Using qualitative research can also help identify your key HR challenges. Structured interviews, just like in the hiring process, can provide great help with the data-driven planning of your HR strategy. Doing at least 20-30, 45-60-minute-long structured interviews with leaders and employees across your organization can be a great addition to the quantitative data you may have collected, helping you to understand relationships of cause and effect, as well as the subjective experiences of your colleagues in different parts of the organization.

Step #2: Measure The Impact

Once you have identified your most pressing challenge or challenges, the next step is to measure the impact and calculate the ROI you expect from fixing the problem. This is crucial in getting the necessary buy-in and resources from executives to solve your challenges.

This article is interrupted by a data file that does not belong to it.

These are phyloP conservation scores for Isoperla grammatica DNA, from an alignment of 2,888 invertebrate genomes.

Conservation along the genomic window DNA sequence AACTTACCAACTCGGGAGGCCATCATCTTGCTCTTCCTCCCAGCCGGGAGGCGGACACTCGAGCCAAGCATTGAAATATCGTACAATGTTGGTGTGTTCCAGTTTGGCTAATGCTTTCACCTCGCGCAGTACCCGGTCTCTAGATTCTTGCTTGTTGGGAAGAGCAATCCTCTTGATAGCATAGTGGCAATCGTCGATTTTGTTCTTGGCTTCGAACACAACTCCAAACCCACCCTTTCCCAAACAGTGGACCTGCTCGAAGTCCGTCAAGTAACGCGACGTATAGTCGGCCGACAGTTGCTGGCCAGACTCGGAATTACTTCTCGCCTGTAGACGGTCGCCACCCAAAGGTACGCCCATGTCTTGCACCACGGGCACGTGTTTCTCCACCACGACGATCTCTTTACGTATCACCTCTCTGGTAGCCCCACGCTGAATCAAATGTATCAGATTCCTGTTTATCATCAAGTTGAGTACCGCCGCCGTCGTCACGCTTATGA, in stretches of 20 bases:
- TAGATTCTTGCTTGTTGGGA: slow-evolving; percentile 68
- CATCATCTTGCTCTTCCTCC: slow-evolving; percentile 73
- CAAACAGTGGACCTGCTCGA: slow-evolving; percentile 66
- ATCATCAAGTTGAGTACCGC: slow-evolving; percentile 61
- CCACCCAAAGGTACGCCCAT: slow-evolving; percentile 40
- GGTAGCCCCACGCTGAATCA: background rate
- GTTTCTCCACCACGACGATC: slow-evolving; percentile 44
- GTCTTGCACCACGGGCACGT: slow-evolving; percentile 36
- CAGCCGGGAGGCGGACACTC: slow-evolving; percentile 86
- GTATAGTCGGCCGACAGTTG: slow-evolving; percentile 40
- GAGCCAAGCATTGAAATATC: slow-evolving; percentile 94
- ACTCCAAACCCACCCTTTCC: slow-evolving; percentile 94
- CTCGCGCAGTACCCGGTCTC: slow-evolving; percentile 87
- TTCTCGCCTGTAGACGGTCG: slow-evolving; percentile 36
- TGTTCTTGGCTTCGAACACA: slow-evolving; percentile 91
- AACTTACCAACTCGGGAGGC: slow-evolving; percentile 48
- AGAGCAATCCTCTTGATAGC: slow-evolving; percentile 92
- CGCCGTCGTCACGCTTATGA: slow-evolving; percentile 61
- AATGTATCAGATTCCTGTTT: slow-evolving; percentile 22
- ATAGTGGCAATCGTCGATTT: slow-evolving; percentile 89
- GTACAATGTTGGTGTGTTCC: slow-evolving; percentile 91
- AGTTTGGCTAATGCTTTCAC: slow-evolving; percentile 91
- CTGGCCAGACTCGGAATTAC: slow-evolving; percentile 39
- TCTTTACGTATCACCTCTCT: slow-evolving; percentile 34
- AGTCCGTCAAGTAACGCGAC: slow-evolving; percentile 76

Employee turnover is an excellent example. Because of today’s talent shortages, attrition weighs heavily on many HR leaders’ minds, yet it is often hard to get executives’ buy-in for potential solutions.

Why is that the case? Partly because salaries are reported on the expenses side of income statements, so in the language of numbers—at least at first sight—every resignation appears as a cost reduction, however bad that may sound from the perspective of an HR professional and every employee. And if a resignation leads to extra work for those who stay, no problem—surmise too many leaders—, team members will just have to work harder for a while (and often without getting paid for overtime). Sales leaders, though, often represent a welcome exception from this mindset; they understand all too well how losing a sales rep can make it much more difficult for them to achieve their quota.